Top tips from a me-sized therapist:


I know why every counselling agency I’ve ever worked for had giant waiting lists.

It’s because when I told my father-in-law I was nervous about when the injections would wear off, he said:

You’ve got to look on the positive. No use thinking otherwise. The time you have been given now is a blessing.

It’s because when I called my mom and said I was trying not to cry from exhaustion, she said:

Are you still in pain? Yes, but not as bad? I’d sure rather be tired than in pain. See, that’s the kind of pep talk you’ve got to give yourself.

Don’t get me wrong. In no way am I dissing the power of positive thinking. It’s just that we are all, also, allowed to feel worried or sad or tired or angry. Those emotions are all okay, too. It’s just rare to find people who can handle you saying those things – and is also something my clients said again and again. If you show those ‘negative’ emotions, people will label you are things you probably are not: depressed, a pessimist, ungrateful.

The truth is, we all have days where we don’t feel okay. And it’s important to learn how to be okay with not being okay. That’s one of the things we can get out of counselling/therapy. The ability to be able to sit more comfortably in our giant piles of shit. (And shit comes with its own benefits, surely. Flowers sprouting? Butterflies? I digress.)


If you have a friend or family member that you can share your ‘good’ and ‘bad’ feelings with, give them a hug. Tell them thanks. And then try to to do the same for someone else. People don’t always need (or want!) advice, lavish sympathy, or stories of your own experiences. Sometimes they just want someone to listen to them and acknowledge them. Let them know they have been heard, and known.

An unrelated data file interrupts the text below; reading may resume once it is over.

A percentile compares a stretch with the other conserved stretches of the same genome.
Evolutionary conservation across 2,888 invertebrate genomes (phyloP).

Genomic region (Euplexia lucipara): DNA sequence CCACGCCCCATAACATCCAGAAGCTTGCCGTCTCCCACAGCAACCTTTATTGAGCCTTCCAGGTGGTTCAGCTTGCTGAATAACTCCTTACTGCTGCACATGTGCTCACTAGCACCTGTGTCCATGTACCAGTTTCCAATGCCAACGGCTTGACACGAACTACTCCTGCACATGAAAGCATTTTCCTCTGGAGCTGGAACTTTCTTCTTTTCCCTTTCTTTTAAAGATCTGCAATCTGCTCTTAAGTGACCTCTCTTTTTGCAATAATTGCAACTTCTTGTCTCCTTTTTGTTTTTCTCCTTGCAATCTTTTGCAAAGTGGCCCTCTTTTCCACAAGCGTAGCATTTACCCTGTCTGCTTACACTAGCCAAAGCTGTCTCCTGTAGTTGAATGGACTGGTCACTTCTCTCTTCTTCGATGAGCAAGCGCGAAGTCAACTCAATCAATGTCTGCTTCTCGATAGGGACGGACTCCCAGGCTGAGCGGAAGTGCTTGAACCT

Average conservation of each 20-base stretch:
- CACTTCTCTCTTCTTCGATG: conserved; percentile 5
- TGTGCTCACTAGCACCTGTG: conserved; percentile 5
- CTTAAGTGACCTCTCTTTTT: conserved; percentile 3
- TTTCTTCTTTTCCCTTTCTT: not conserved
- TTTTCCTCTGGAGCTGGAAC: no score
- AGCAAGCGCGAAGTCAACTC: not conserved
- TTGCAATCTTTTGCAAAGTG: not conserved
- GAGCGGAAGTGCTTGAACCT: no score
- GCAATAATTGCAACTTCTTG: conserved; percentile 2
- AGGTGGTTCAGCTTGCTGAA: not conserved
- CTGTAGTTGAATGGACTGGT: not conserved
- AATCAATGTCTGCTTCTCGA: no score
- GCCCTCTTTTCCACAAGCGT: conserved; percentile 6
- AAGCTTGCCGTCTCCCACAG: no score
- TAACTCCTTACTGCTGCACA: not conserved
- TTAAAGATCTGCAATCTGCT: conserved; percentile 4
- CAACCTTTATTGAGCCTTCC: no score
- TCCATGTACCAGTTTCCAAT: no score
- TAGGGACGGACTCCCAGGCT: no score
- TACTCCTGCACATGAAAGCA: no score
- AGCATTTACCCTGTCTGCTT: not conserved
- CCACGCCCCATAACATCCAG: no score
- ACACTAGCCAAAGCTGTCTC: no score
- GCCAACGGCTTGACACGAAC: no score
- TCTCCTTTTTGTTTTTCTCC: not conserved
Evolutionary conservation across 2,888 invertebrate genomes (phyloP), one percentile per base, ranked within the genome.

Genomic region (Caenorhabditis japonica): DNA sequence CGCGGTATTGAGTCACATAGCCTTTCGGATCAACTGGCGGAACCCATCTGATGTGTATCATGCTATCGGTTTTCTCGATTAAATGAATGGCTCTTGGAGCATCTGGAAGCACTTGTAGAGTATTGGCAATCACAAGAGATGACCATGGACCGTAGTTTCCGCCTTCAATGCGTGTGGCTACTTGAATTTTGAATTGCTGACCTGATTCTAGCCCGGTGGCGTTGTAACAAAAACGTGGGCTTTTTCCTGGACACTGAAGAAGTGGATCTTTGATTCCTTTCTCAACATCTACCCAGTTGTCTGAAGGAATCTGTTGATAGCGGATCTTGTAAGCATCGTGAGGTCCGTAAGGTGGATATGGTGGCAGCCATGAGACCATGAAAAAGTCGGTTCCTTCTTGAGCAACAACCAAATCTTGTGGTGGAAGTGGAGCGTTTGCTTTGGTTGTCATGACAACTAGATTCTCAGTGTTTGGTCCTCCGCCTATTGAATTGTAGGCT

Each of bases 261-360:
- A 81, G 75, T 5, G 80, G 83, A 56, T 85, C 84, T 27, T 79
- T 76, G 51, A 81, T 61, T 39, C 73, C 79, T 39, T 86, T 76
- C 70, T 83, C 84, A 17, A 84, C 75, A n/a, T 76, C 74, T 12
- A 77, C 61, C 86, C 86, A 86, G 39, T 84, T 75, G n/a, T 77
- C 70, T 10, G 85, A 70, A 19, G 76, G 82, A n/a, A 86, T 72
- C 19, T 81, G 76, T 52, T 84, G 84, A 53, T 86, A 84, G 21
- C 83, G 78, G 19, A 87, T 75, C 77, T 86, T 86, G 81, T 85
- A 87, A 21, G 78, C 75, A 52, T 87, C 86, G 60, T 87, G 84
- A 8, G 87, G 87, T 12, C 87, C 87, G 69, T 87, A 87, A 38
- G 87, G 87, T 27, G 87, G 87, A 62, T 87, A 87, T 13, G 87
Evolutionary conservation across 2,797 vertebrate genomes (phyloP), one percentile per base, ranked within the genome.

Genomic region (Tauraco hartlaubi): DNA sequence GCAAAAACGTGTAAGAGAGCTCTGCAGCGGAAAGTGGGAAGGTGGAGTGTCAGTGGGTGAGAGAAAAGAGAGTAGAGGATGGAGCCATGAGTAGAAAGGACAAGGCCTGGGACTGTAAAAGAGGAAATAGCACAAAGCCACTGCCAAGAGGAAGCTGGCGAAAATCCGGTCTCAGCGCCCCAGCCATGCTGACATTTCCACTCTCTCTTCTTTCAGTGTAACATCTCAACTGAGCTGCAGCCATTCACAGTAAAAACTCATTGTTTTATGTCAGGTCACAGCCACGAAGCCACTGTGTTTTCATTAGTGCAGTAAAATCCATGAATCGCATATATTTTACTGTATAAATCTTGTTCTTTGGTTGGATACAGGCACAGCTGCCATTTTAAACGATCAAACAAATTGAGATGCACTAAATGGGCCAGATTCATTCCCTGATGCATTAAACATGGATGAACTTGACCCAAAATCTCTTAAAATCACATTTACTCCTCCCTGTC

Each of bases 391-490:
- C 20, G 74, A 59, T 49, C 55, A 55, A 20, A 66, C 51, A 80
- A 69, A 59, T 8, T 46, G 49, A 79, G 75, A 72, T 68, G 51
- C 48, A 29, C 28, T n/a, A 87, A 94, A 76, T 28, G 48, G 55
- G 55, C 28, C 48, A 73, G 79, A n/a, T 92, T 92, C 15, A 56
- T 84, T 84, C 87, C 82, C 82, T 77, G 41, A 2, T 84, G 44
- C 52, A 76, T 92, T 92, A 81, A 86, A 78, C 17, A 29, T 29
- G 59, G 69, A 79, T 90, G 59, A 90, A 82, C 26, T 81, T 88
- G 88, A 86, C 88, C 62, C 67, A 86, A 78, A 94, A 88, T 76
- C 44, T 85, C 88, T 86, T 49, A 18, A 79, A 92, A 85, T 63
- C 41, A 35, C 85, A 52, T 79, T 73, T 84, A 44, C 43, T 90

And loved anyway.



4 Responses to “Top tips from a me-sized therapist:”

  1. relationalstrengths Says:

    Beautifully stated 🙂

  2. Jill Says:

    So so so completely agree! Feeling your feelings is so important. And having someone to express that to is priceless.

  3. Gnome Says:

    Very, very true. 22 years of severe illness have made me painfully aware of the fact that most people feel a need to offer me a positive interpretation of my situation, even in simple ways such as telling me how much better I’m looking since they last saw me. If only they knew that it depresses and infuriates rather than inspires!

  4. mamacrow Says:

    gosh. that’s so sad. maybe this is why people often poor out their troubles and/or rant around me? Often they apologise for doing so, but I generally assure them that it’s better out that in!

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